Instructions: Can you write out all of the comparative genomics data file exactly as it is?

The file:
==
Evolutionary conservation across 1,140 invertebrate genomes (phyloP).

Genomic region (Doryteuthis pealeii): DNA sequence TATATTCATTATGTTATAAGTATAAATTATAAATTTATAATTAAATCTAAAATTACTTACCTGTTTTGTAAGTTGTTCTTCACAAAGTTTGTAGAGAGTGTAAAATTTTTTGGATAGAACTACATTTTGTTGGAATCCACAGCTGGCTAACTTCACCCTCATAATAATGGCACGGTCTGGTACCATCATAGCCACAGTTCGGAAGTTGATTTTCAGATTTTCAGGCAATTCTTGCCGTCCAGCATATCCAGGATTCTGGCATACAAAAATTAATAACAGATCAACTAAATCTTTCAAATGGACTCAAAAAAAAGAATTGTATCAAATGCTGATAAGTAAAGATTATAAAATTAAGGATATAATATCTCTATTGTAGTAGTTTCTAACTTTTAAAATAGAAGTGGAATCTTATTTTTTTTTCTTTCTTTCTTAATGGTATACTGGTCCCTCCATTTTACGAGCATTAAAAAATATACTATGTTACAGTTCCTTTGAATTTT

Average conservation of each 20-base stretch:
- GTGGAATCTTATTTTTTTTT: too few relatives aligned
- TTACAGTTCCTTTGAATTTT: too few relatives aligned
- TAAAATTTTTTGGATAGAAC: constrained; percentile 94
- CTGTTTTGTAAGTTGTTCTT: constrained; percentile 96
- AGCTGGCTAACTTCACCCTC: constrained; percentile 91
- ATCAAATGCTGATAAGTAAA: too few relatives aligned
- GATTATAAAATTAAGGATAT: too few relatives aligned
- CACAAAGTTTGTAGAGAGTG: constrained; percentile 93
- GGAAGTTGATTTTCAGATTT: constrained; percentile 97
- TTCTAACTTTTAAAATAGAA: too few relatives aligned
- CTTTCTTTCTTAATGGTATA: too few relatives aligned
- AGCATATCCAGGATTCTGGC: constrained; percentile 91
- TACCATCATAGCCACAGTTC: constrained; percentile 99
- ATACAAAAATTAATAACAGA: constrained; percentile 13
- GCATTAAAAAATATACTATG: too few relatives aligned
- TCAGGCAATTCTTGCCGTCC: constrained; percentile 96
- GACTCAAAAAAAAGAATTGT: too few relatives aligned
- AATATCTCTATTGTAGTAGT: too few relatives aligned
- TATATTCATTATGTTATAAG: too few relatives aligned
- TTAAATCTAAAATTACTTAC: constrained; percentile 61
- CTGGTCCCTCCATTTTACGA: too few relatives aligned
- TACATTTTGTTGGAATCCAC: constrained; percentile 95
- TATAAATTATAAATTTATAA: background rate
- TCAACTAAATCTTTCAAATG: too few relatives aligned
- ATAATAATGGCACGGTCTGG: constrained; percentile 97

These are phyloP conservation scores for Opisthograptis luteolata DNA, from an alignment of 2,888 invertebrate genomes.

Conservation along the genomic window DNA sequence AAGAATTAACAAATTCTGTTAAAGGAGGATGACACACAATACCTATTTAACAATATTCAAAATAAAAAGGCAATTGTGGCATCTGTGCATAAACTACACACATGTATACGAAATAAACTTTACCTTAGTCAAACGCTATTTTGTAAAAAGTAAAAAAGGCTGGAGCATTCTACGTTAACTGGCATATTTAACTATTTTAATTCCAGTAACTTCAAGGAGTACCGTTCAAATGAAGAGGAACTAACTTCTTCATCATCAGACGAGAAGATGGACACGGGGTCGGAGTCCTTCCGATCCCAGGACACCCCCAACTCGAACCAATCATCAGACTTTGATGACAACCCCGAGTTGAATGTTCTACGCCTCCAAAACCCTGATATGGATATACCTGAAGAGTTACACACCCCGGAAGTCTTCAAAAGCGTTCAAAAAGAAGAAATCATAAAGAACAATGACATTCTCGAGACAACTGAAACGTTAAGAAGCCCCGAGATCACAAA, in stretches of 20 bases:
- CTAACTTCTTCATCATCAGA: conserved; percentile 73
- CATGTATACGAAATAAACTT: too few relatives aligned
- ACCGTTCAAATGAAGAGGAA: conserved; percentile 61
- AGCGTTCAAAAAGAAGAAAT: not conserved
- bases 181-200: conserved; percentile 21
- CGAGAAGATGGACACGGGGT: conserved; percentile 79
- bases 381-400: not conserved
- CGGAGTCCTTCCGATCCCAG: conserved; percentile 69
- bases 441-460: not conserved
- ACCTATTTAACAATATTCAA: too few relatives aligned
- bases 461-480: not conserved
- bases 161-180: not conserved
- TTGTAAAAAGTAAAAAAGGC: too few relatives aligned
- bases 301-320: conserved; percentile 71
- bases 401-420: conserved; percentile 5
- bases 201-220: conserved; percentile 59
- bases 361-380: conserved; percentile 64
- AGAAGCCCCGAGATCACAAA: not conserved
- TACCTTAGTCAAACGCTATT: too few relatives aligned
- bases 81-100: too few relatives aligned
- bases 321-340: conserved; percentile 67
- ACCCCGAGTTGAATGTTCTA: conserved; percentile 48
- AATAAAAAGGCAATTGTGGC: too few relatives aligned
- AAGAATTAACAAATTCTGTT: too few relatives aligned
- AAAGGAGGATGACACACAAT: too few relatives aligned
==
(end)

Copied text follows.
Evolutionary conservation across 1,140 invertebrate genomes (phyloP).

Genomic region (Doryteuthis pealeii): DNA sequence TATATTCATTATGTTATAAGTATAAATTATAAATTTATAATTAAATCTAAAATTACTTACCTGTTTTGTAAGTTGTTCTTCACAAAGTTTGTAGAGAGTGTAAAATTTTTTGGATAGAACTACATTTTGTTGGAATCCACAGCTGGCTAACTTCACCCTCATAATAATGGCACGGTCTGGTACCATCATAGCCACAGTTCGGAAGTTGATTTTCAGATTTTCAGGCAATTCTTGCCGTCCAGCATATCCAGGATTCTGGCATACAAAAATTAATAACAGATCAACTAAATCTTTCAAATGGACTCAAAAAAAAGAATTGTATCAAATGCTGATAAGTAAAGATTATAAAATTAAGGATATAATATCTCTATTGTAGTAGTTTCTAACTTTTAAAATAGAAGTGGAATCTTATTTTTTTTTCTTTCTTTCTTAATGGTATACTGGTCCCTCCATTTTACGAGCATTAAAAAATATACTATGTTACAGTTCCTTTGAATTTT

Average conservation of each 20-base stretch:
- GTGGAATCTTATTTTTTTTT: too few relatives aligned
- TTACAGTTCCTTTGAATTTT: too few relatives aligned
- TAAAATTTTTTGGATAGAAC: constrained; percentile 94
- CTGTTTTGTAAGTTGTTCTT: constrained; percentile 96
- AGCTGGCTAACTTCACCCTC: constrained; percentile 91
- ATCAAATGCTGATAAGTAAA: too few relatives aligned
- GATTATAAAATTAAGGATAT: too few relatives aligned
- CACAAAGTTTGTAGAGAGTG: constrained; percentile 93
- GGAAGTTGATTTTCAGATTT: constrained; percentile 97
- TTCTAACTTTTAAAATAGAA: too few relatives aligned
- CTTTCTTTCTTAATGGTATA: too few relatives aligned
- AGCATATCCAGGATTCTGGC: constrained; percentile 91
- TACCATCATAGCCACAGTTC: constrained; percentile 99
- ATACAAAAATTAATAACAGA: constrained; percentile 13
- GCATTAAAAAATATACTATG: too few relatives aligned
- TCAGGCAATTCTTGCCGTCC: constrained; percentile 96
- GACTCAAAAAAAAGAATTGT: too few relatives aligned
- AATATCTCTATTGTAGTAGT: too few relatives aligned
- TATATTCATTATGTTATAAG: too few relatives aligned
- TTAAATCTAAAATTACTTAC: constrained; percentile 61
- CTGGTCCCTCCATTTTACGA: too few relatives aligned
- TACATTTTGTTGGAATCCAC: constrained; percentile 95
- TATAAATTATAAATTTATAA: background rate
- TCAACTAAATCTTTCAAATG: too few relatives aligned
- ATAATAATGGCACGGTCTGG: constrained; percentile 97

These are phyloP conservation scores for Opisthograptis luteolata DNA, from an alignment of 2,888 invertebrate genomes.

Conservation along the genomic window DNA sequence AAGAATTAACAAATTCTGTTAAAGGAGGATGACACACAATACCTATTTAACAATATTCAAAATAAAAAGGCAATTGTGGCATCTGTGCATAAACTACACACATGTATACGAAATAAACTTTACCTTAGTCAAACGCTATTTTGTAAAAAGTAAAAAAGGCTGGAGCATTCTACGTTAACTGGCATATTTAACTATTTTAATTCCAGTAACTTCAAGGAGTACCGTTCAAATGAAGAGGAACTAACTTCTTCATCATCAGACGAGAAGATGGACACGGGGTCGGAGTCCTTCCGATCCCAGGACACCCCCAACTCGAACCAATCATCAGACTTTGATGACAACCCCGAGTTGAATGTTCTACGCCTCCAAAACCCTGATATGGATATACCTGAAGAGTTACACACCCCGGAAGTCTTCAAAAGCGTTCAAAAAGAAGAAATCATAAAGAACAATGACATTCTCGAGACAACTGAAACGTTAAGAAGCCCCGAGATCACAAA, in stretches of 20 bases:
- CTAACTTCTTCATCATCAGA: conserved; percentile 73
- CATGTATACGAAATAAACTT: too few relatives aligned
- ACCGTTCAAATGAAGAGGAA: conserved; percentile 61
- AGCGTTCAAAAAGAAGAAAT: not conserved
- bases 181-200: conserved; percentile 21
- CGAGAAGATGGACACGGGGT: conserved; percentile 79
- bases 381-400: not conserved
- CGGAGTCCTTCCGATCCCAG: conserved; percentile 69
- bases 441-460: not conserved
- ACCTATTTAACAATATTCAA: too few relatives aligned
- bases 461-480: not conserved
- bases 161-180: not conserved
- TTGTAAAAAGTAAAAAAGGC: too few relatives aligned
- bases 301-320: conserved; percentile 71
- bases 401-420: conserved; percentile 5
- bases 201-220: conserved; percentile 59
- bases 361-380: conserved; percentile 64
- AGAAGCCCCGAGATCACAAA: not conserved
- TACCTTAGTCAAACGCTATT: too few relatives aligned
- bases 81-100: too few relatives aligned
- bases 321-340: conserved; percentile 67
- ACCCCGAGTTGAATGTTCTA: conserved; percentile 48
- AATAAAAAGGCAATTGTGGC: too few relatives aligned
- AAGAATTAACAAATTCTGTT: too few relatives aligned
- AAAGGAGGATGACACACAAT: too few relatives aligned